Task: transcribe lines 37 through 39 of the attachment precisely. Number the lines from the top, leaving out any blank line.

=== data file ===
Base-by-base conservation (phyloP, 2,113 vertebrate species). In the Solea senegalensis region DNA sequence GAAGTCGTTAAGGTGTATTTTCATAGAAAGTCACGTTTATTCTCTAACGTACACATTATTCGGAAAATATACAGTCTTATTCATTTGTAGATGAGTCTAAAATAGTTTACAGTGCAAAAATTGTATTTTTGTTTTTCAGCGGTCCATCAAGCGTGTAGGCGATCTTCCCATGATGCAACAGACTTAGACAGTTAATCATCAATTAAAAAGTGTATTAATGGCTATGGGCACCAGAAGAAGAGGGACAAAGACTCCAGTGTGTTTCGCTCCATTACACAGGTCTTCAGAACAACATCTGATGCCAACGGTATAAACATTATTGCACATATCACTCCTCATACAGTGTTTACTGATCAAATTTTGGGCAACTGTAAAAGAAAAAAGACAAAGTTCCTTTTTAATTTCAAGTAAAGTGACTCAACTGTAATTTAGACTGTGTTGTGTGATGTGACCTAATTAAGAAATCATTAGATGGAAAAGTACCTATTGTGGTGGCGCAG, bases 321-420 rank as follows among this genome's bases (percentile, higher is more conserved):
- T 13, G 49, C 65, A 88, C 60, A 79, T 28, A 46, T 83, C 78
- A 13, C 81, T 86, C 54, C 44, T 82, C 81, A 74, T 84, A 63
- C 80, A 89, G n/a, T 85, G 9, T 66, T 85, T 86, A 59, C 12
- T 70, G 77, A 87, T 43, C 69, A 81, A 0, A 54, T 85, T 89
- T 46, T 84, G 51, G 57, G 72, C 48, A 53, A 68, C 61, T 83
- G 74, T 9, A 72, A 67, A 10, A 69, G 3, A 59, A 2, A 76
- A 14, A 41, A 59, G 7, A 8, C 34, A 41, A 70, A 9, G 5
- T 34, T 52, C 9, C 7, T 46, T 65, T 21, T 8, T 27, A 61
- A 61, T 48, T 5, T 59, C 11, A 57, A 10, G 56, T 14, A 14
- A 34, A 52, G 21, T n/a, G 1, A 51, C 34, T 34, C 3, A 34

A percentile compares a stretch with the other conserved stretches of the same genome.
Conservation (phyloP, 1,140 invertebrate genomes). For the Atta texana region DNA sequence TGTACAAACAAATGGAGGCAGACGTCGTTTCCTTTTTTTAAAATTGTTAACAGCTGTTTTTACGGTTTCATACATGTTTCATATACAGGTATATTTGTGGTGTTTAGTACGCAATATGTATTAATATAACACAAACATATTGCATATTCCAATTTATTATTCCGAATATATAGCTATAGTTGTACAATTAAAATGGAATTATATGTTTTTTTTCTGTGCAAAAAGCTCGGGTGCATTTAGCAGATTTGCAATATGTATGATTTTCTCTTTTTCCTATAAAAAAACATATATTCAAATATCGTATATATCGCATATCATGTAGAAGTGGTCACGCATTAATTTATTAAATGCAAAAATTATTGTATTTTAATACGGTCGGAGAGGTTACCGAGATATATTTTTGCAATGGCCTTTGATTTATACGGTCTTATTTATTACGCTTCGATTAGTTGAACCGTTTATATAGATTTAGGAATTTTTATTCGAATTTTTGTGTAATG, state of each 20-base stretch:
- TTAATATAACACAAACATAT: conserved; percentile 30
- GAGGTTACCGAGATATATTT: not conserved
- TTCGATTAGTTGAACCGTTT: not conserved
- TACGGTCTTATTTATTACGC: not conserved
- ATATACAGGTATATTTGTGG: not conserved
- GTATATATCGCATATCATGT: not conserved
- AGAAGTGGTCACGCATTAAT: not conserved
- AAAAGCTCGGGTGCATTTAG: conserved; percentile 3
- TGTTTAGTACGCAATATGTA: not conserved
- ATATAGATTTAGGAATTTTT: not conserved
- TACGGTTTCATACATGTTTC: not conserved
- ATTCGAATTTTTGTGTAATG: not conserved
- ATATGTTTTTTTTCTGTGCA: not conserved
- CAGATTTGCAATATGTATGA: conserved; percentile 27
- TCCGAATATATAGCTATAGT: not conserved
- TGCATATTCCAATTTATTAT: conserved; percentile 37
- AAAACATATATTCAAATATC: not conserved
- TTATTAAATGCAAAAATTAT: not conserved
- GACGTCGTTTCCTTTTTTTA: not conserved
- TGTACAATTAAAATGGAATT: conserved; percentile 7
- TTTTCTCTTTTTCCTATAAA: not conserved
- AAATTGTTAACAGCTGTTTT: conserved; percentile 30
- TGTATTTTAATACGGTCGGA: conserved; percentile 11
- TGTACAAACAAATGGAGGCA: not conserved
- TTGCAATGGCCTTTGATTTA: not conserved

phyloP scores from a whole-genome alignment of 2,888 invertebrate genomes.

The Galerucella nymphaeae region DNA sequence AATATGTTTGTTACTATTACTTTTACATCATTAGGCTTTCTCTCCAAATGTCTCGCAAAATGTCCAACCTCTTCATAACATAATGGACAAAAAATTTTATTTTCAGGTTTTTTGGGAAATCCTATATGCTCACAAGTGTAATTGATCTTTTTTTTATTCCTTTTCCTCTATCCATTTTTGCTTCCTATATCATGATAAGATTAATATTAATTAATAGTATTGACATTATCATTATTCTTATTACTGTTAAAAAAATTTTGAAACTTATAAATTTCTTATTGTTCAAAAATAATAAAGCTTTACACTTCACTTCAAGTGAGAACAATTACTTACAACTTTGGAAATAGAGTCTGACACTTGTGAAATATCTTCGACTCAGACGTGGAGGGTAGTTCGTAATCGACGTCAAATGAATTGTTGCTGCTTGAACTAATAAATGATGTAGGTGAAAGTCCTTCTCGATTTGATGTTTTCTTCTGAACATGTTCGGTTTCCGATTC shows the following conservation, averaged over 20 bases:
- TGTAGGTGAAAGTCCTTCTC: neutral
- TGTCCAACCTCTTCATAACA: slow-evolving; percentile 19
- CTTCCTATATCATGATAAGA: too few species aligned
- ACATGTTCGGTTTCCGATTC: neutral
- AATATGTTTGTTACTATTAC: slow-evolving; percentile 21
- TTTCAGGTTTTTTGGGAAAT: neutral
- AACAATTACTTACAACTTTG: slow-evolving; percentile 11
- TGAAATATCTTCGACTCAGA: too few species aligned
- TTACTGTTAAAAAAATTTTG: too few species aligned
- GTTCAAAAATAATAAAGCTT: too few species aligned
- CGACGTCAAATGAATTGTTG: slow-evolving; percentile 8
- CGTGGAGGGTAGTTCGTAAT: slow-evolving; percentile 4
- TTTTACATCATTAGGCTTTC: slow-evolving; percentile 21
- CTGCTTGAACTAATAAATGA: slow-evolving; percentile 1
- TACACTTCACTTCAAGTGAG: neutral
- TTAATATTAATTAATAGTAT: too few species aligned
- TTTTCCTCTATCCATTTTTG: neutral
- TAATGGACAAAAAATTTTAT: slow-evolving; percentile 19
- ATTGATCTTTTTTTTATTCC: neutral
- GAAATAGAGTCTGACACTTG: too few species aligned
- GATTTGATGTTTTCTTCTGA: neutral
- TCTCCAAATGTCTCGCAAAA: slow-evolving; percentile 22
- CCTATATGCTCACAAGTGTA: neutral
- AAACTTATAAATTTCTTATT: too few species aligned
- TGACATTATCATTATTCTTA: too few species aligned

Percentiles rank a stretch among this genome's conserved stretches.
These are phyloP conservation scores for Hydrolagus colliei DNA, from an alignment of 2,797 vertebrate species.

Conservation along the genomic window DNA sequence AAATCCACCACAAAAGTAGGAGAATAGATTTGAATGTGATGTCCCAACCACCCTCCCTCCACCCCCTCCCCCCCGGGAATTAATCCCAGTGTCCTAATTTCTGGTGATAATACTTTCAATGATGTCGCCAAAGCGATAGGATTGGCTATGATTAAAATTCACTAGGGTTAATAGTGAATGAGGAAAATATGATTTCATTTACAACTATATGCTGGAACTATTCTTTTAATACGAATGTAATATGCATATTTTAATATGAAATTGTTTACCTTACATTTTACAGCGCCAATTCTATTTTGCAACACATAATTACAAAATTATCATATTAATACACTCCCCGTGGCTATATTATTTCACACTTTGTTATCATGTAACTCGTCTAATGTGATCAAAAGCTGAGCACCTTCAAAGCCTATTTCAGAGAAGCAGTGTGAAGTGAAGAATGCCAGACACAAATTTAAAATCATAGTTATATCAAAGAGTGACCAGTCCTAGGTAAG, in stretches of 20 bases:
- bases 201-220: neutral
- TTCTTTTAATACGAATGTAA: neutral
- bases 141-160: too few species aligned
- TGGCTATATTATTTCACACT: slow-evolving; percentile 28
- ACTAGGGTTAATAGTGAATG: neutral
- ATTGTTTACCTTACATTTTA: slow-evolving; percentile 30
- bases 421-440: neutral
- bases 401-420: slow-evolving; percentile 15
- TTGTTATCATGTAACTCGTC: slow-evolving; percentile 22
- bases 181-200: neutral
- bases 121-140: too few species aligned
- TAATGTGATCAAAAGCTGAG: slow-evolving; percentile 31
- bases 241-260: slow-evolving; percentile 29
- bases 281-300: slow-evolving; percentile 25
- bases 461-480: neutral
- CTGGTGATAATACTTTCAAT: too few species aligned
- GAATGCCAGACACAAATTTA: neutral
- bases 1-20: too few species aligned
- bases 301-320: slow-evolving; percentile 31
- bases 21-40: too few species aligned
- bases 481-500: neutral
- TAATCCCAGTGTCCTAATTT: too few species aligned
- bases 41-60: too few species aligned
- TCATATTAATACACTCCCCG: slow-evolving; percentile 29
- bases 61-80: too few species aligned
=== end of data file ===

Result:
- TGTACAAACAAATGGAGGCA: not conserved
- TTGCAATGGCCTTTGATTTA: not conserved

phyloP scores from a whole-genome alignment of 2,888 invertebrate genomes.